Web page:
That’s not to say that everyday types of photography will not still be able to be done by mixing camera and lens brands. I think that basic compatibility will continue in the future. If photographers want extended IBIS performance, and some of the specialized computational photography features that are driven by their camera body’s firmware, they may have to use same brand lenses.

What’s your perspective?

Have you been changing your buying criteria when it comes to camera equipment? What changes in buying criteria have you noticed, if any, with other photographers you know?

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5 thoughts on “Buying Criteria Changes”

  1. DSLR’s are now the domain of the specialist scratching out a living. Cellphone photography is excellent for the vast majority of people who can get an upgraded camera when they upgrade their phones. People who use their cameras to make money are going to be less enthusiastic about upgrading unless it will give them a competitive edge, make their lives a lot easier, or their equipment breaks. And with the stagnation of technology, there is usually no good reason to upgrade. The Nikon D700 can still deliver excellent results twelve years later. How many other cameras out there can do the same?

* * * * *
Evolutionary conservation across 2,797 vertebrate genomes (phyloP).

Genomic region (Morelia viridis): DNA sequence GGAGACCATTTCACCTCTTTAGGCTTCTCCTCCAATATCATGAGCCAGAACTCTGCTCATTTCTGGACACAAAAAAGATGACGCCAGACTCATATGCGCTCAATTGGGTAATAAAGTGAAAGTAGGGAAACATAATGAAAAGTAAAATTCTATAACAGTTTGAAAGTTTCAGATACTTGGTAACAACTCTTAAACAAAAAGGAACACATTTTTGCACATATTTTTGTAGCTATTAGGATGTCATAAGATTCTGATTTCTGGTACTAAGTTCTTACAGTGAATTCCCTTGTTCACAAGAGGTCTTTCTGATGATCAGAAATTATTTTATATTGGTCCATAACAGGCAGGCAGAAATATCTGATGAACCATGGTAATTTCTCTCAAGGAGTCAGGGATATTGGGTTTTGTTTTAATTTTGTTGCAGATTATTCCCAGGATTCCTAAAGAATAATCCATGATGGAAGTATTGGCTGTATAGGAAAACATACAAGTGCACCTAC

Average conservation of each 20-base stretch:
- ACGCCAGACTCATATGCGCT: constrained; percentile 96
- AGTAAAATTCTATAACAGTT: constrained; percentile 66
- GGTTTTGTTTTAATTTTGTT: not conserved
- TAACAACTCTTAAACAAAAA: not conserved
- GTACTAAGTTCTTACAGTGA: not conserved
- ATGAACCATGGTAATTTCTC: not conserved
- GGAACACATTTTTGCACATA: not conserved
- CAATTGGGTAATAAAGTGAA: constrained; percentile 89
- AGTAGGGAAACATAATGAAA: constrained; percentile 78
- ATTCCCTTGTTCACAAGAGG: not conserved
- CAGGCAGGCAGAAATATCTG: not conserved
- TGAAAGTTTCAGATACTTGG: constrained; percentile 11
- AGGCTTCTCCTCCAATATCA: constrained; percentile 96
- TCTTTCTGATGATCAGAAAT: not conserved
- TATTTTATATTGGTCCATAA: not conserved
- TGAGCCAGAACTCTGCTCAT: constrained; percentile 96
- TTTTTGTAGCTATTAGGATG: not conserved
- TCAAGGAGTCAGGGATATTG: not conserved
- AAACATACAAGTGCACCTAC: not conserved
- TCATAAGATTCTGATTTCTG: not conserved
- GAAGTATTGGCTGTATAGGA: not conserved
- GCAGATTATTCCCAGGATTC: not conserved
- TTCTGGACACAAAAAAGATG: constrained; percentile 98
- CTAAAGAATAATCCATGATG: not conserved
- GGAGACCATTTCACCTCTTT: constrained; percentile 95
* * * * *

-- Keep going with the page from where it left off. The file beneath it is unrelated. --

1. Thanks for adding to the discussion Edward!

      I’ve never used a D700 but know a couple of photographers who have in the past and they both really liked that camera. I agree that older camera gear like your D700 is still capable of producing excellent results… especially when you consider its solid build quality.


  2. Tom,

    I’d like to chime in with my inputs, if you don’t mind. DPR ran a recent article that piqued my curiosity and interest — along the lines of whether Vlogging can influence one’s next camera purchase/choice.

    I’m not really a vlogger or inclined to use video but I would like to believe that quite a lot of people have tuned into their inner-vloggers especially during this pandemic. A segment of Youtube’s content creators (mainly reaction videos or what I call “talk-videos” that replace “talk radio” of yesteryears) do use dedicated vlogging cameras, if I base it on video quality (bokeh, a bit more tech on the production values, etc.).